John Deere D110 not cranking

schwieet

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Battery reads 12 volts. Nothing in corroded. It has a new ignition switch, new brake pedal switch, new starter solenoid and starter. I get 12 volts at the solenoid. The solenoid clicks. 12 volts to the purple wire when turning ignition switch. if I disconnect the wire between the solenoid and the starter so it is only connected to the solenoid and test voltage there when turning the key I get 12 volts. If I connect the wire back to the starter (so the whole circuit is connected) I get almost no voltage coming out of the solenoid at the starter. What am I missing? What else could be causing the no crank?

Thanks - Eric
 

bertsmobile1

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Eric.
Sounds like the battery is duff.
Try jumping directly from the battery to the starter.
If the starter does not crank then try again with a known good battery
Starter cranks with car battery but not with mower battery = duff battery in mower.
If the engine cranks when jumped directly from the mower battery then use the jumpers to bypass a starter cable one at a time till you find the dud one.
Water gets into the cables and corrodes the wire inside the insulation.
A cable like this will show 0 ohms when tested but not carry cranking current.
 

schwieet

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So when I jump directly from the battery to the starter I get pretty much nothing. It might turn over for a second and then stops. While jumping I measure voltage at the starter and it's 1 volt. Is this a ground issue somewhere?
 

bertsmobile1

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The object of the exercise is to bypass things one at a time till you verify if one of the parts is duff.
So when I said to jump directly from your battery, I meant to jump both sides, the power & the ground
If the battery can not spin the starter then either the starter or the battery is duff.
So the next cheapest & easiest thing is to bypass the battery.
If you other battery spins the starter then you battery is obviously the problem.
If jumping the + side from the mowers battery to the starter spins it then either the solenoid or the cable between the solenoid & starter is duff.
So you would jump that cable and try the key to see if it was the solenoid or the cable.

If you get nothing jumping the + cable then the next trick is to jump the - side of the battery.
Engine cranks then you have a bad ground

FWIW I think your battery is duff.
A battery has to supply AMPS at a specific Voltage
When you take a voltage reading, you get Volts at ZERRO Amps because the meter puts no load on the battery.
You said the Voltage at the solenoid was 12V with the key on ( almost no load ) then dropped to 0 when you turned the key to the start position ( high load )
That is the sign of a dead battery but before we advise you to open your wallet , I for one like to verify what you are spending your hard earned cash on will fix the problem.
I do not like waste.
Wasting water, wasting energy , wasting resources wasting time or wasting money,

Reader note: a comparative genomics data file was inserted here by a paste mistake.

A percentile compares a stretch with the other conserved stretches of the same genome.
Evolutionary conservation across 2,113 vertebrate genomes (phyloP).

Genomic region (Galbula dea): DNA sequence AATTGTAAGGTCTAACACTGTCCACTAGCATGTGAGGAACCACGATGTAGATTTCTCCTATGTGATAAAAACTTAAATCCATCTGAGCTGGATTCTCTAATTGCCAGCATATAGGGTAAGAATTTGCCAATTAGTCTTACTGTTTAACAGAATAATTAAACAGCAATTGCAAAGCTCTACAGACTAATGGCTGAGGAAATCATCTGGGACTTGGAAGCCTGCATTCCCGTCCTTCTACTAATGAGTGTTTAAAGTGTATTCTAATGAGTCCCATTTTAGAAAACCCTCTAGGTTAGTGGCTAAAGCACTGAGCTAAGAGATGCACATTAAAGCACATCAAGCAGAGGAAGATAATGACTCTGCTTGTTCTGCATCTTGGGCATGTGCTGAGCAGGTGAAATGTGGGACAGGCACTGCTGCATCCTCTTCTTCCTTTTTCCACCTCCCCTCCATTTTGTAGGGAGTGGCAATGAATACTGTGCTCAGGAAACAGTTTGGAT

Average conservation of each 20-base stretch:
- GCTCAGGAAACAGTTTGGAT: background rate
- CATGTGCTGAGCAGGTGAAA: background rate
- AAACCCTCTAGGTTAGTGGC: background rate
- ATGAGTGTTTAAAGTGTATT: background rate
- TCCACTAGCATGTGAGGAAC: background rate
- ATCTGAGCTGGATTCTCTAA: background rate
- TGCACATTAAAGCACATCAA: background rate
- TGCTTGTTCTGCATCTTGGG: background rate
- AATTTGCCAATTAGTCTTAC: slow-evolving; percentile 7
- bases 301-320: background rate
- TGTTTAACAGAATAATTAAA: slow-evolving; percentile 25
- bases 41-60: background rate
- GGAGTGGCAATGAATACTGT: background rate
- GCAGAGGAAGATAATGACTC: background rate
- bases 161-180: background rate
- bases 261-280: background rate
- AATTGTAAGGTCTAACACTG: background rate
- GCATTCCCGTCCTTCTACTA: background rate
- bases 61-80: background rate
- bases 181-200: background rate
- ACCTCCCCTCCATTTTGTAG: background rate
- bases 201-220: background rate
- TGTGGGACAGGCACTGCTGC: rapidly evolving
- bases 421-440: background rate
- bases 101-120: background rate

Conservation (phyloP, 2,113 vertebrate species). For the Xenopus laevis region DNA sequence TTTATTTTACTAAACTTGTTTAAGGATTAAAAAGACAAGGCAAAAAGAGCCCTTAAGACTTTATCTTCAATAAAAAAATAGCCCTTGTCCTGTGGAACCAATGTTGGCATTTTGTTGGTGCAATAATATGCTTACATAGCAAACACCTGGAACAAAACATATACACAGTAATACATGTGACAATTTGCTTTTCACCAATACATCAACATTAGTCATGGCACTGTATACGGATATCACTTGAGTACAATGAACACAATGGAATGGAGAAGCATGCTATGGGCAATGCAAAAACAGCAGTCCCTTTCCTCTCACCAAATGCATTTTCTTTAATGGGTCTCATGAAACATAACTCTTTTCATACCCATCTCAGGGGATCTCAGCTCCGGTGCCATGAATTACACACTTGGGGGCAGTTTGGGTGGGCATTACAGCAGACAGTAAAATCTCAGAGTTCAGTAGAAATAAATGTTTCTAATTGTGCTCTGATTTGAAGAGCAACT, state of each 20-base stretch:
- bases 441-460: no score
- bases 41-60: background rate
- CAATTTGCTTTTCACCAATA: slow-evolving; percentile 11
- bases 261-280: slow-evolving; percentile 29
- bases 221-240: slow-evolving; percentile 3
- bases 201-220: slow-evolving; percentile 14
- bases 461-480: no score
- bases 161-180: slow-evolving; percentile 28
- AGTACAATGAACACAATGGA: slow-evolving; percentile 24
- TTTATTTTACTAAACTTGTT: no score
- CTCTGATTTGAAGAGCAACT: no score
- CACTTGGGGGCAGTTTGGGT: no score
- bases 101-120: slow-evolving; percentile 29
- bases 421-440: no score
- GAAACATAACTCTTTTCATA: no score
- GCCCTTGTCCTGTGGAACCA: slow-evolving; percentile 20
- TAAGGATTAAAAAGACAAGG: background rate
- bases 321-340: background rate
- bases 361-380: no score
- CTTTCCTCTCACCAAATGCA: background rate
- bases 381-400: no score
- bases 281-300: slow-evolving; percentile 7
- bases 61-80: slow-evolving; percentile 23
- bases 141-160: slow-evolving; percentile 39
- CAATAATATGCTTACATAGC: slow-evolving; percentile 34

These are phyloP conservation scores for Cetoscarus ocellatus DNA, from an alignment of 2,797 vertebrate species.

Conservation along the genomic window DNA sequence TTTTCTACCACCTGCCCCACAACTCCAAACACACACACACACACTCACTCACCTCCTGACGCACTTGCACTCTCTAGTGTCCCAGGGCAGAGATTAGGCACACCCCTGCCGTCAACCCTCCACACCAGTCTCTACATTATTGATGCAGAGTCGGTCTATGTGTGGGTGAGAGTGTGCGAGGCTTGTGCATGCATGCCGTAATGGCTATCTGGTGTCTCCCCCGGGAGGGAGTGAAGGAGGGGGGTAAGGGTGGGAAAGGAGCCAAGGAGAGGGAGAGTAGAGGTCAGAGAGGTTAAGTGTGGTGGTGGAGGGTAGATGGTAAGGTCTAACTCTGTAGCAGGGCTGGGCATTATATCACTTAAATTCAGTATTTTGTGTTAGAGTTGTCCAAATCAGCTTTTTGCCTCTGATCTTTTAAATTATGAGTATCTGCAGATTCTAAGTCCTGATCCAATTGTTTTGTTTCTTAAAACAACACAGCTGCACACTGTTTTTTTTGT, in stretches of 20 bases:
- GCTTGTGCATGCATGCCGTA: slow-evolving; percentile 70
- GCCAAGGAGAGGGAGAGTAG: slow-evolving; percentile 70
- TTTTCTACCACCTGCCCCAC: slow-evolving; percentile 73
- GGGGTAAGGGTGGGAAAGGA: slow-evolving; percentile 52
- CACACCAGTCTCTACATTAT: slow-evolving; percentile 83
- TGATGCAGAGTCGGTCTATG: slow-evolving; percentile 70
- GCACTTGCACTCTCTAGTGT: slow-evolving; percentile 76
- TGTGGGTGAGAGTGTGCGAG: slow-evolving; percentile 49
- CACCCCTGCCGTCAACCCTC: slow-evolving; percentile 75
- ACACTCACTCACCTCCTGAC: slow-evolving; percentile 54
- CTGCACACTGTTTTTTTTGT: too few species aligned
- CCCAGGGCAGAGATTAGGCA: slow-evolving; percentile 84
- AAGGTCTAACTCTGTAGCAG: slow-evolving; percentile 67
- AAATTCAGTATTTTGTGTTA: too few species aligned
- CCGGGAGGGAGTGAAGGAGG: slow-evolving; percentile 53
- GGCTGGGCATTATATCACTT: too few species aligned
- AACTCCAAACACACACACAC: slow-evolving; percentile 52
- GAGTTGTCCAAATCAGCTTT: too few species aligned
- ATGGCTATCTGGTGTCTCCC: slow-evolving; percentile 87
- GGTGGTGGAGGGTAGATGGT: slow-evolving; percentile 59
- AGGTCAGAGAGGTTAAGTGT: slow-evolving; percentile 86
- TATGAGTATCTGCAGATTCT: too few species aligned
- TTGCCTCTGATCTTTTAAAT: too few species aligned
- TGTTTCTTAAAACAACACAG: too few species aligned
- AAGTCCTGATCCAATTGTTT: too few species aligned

schwieet

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The object of the exercise is to bypass things one at a time till you verify if one of the parts is duff.
So when I said to jump directly from your battery, I meant to jump both sides, the power & the ground
If the battery can not spin the starter then either the starter or the battery is duff.
So the next cheapest & easiest thing is to bypass the battery.
If you other battery spins the starter then you battery is obviously the problem.
If jumping the + side from the mowers battery to the starter spins it then either the solenoid or the cable between the solenoid & starter is duff.
So you would jump that cable and try the key to see if it was the solenoid or the cable.

If you get nothing jumping the + cable then the next trick is to jump the - side of the battery.
Engine cranks then you have a bad ground

FWIW I think your battery is duff.
A battery has to supply AMPS at a specific Voltage
When you take a voltage reading, you get Volts at ZERRO Amps because the meter puts no load on the battery.
You said the Voltage at the solenoid was 12V with the key on ( almost no load ) then dropped to 0 when you turned the key to the start position ( high load )
That is the sign of a dead battery but before we advise you to open your wallet , I for one like to verify what you are spending your hard earned cash on will fix the problem.
I do not like waste.
Wasting water, wasting energy , wasting resources wasting time or wasting money,

Thanks for the help. I did try another battery I had and got the same result. It is possible that they are both bad. I will bring one into Autozone and get it tested. I will jump the negative as well. Sorry for the dumb question, but what is the best way to do that?
 

bertsmobile1

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No such thing as a dumb question, just dumb people who don't ask questions.
I go from battery - to either an engine mounting bolt or the drain bolt.
Even a cylinder fin will do.
Jump from a know good battery like in your car .

If the battery is found to be at fault and you replace it, check the alternator output.
If the alternator is not recharging your battery then you will be repeating this proceedure in the near future.
 
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